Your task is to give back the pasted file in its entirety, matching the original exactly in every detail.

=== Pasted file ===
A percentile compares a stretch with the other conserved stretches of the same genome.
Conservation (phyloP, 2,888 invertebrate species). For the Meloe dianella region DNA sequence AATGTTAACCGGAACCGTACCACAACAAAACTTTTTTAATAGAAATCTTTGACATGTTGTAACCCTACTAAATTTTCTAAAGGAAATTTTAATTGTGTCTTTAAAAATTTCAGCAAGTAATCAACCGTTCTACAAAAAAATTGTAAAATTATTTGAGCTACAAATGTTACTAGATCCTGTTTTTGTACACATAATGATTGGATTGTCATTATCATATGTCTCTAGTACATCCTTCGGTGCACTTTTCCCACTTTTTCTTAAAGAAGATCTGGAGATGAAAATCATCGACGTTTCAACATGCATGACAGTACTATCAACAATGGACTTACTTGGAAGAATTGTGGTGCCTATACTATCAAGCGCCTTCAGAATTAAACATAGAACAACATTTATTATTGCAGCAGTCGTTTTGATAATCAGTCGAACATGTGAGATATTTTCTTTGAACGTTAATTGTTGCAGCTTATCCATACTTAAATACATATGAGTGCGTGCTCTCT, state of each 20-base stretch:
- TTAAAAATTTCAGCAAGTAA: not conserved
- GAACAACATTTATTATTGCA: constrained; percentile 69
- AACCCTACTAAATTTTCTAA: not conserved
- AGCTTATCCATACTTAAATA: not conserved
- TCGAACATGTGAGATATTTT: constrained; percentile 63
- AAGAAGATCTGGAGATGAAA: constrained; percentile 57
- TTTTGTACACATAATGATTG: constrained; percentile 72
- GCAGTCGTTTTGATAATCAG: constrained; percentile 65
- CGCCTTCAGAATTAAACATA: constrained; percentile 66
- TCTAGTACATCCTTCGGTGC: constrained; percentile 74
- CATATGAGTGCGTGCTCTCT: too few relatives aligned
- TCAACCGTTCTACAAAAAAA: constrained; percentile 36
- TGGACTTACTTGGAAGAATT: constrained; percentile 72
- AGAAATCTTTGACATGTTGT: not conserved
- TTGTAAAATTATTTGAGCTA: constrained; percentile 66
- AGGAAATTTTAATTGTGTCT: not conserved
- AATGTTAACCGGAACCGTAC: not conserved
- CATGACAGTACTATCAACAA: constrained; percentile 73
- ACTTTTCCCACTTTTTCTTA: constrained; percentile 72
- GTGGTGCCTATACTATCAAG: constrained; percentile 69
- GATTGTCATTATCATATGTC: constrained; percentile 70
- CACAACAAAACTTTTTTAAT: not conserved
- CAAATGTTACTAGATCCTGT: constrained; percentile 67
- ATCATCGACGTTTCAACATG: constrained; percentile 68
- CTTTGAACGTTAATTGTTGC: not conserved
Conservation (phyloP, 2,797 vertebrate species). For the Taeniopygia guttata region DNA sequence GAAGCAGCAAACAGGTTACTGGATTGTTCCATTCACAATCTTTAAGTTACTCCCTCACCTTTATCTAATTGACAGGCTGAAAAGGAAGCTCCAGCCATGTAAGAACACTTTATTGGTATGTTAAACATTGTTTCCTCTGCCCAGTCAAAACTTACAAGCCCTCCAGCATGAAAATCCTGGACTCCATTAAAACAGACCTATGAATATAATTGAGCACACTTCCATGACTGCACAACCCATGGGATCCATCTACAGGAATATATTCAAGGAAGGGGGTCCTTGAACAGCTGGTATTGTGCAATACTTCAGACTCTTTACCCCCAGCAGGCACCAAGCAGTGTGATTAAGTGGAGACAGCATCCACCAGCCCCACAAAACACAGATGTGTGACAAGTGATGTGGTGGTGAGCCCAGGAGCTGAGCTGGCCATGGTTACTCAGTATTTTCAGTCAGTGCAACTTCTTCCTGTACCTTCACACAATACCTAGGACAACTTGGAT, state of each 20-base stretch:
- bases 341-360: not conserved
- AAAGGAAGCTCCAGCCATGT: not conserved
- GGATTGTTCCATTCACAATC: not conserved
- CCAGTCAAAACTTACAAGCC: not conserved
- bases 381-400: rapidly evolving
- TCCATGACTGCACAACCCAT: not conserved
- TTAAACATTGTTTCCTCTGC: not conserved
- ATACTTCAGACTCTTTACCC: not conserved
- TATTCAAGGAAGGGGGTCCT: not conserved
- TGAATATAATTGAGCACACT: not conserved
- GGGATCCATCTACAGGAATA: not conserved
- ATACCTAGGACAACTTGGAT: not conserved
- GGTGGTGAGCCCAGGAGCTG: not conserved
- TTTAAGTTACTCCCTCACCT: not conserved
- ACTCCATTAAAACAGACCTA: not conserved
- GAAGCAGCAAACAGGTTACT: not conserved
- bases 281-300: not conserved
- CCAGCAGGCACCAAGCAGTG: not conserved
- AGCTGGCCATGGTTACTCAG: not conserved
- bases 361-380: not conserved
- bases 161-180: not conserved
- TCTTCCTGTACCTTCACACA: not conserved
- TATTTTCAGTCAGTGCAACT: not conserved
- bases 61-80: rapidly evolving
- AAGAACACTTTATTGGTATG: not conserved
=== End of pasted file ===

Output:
A percentile compares a stretch with the other conserved stretches of the same genome.
Conservation (phyloP, 2,888 invertebrate species). For the Meloe dianella region DNA sequence AATGTTAACCGGAACCGTACCACAACAAAACTTTTTTAATAGAAATCTTTGACATGTTGTAACCCTACTAAATTTTCTAAAGGAAATTTTAATTGTGTCTTTAAAAATTTCAGCAAGTAATCAACCGTTCTACAAAAAAATTGTAAAATTATTTGAGCTACAAATGTTACTAGATCCTGTTTTTGTACACATAATGATTGGATTGTCATTATCATATGTCTCTAGTACATCCTTCGGTGCACTTTTCCCACTTTTTCTTAAAGAAGATCTGGAGATGAAAATCATCGACGTTTCAACATGCATGACAGTACTATCAACAATGGACTTACTTGGAAGAATTGTGGTGCCTATACTATCAAGCGCCTTCAGAATTAAACATAGAACAACATTTATTATTGCAGCAGTCGTTTTGATAATCAGTCGAACATGTGAGATATTTTCTTTGAACGTTAATTGTTGCAGCTTATCCATACTTAAATACATATGAGTGCGTGCTCTCT, state of each 20-base stretch:
- TTAAAAATTTCAGCAAGTAA: not conserved
- GAACAACATTTATTATTGCA: constrained; percentile 69
- AACCCTACTAAATTTTCTAA: not conserved
- AGCTTATCCATACTTAAATA: not conserved
- TCGAACATGTGAGATATTTT: constrained; percentile 63
- AAGAAGATCTGGAGATGAAA: constrained; percentile 57
- TTTTGTACACATAATGATTG: constrained; percentile 72
- GCAGTCGTTTTGATAATCAG: constrained; percentile 65
- CGCCTTCAGAATTAAACATA: constrained; percentile 66
- TCTAGTACATCCTTCGGTGC: constrained; percentile 74
- CATATGAGTGCGTGCTCTCT: too few relatives aligned
- TCAACCGTTCTACAAAAAAA: constrained; percentile 36
- TGGACTTACTTGGAAGAATT: constrained; percentile 72
- AGAAATCTTTGACATGTTGT: not conserved
- TTGTAAAATTATTTGAGCTA: constrained; percentile 66
- AGGAAATTTTAATTGTGTCT: not conserved
- AATGTTAACCGGAACCGTAC: not conserved
- CATGACAGTACTATCAACAA: constrained; percentile 73
- ACTTTTCCCACTTTTTCTTA: constrained; percentile 72
- GTGGTGCCTATACTATCAAG: constrained; percentile 69
- GATTGTCATTATCATATGTC: constrained; percentile 70
- CACAACAAAACTTTTTTAAT: not conserved
- CAAATGTTACTAGATCCTGT: constrained; percentile 67
- ATCATCGACGTTTCAACATG: constrained; percentile 68
- CTTTGAACGTTAATTGTTGC: not conserved
Conservation (phyloP, 2,797 vertebrate species). For the Taeniopygia guttata region DNA sequence GAAGCAGCAAACAGGTTACTGGATTGTTCCATTCACAATCTTTAAGTTACTCCCTCACCTTTATCTAATTGACAGGCTGAAAAGGAAGCTCCAGCCATGTAAGAACACTTTATTGGTATGTTAAACATTGTTTCCTCTGCCCAGTCAAAACTTACAAGCCCTCCAGCATGAAAATCCTGGACTCCATTAAAACAGACCTATGAATATAATTGAGCACACTTCCATGACTGCACAACCCATGGGATCCATCTACAGGAATATATTCAAGGAAGGGGGTCCTTGAACAGCTGGTATTGTGCAATACTTCAGACTCTTTACCCCCAGCAGGCACCAAGCAGTGTGATTAAGTGGAGACAGCATCCACCAGCCCCACAAAACACAGATGTGTGACAAGTGATGTGGTGGTGAGCCCAGGAGCTGAGCTGGCCATGGTTACTCAGTATTTTCAGTCAGTGCAACTTCTTCCTGTACCTTCACACAATACCTAGGACAACTTGGAT, state of each 20-base stretch:
- bases 341-360: not conserved
- AAAGGAAGCTCCAGCCATGT: not conserved
- GGATTGTTCCATTCACAATC: not conserved
- CCAGTCAAAACTTACAAGCC: not conserved
- bases 381-400: rapidly evolving
- TCCATGACTGCACAACCCAT: not conserved
- TTAAACATTGTTTCCTCTGC: not conserved
- ATACTTCAGACTCTTTACCC: not conserved
- TATTCAAGGAAGGGGGTCCT: not conserved
- TGAATATAATTGAGCACACT: not conserved
- GGGATCCATCTACAGGAATA: not conserved
- ATACCTAGGACAACTTGGAT: not conserved
- GGTGGTGAGCCCAGGAGCTG: not conserved
- TTTAAGTTACTCCCTCACCT: not conserved
- ACTCCATTAAAACAGACCTA: not conserved
- GAAGCAGCAAACAGGTTACT: not conserved
- bases 281-300: not conserved
- CCAGCAGGCACCAAGCAGTG: not conserved
- AGCTGGCCATGGTTACTCAG: not conserved
- bases 361-380: not conserved
- bases 161-180: not conserved
- TCTTCCTGTACCTTCACACA: not conserved
- TATTTTCAGTCAGTGCAACT: not conserved
- bases 61-80: rapidly evolving
- AAGAACACTTTATTGGTATG: not conserved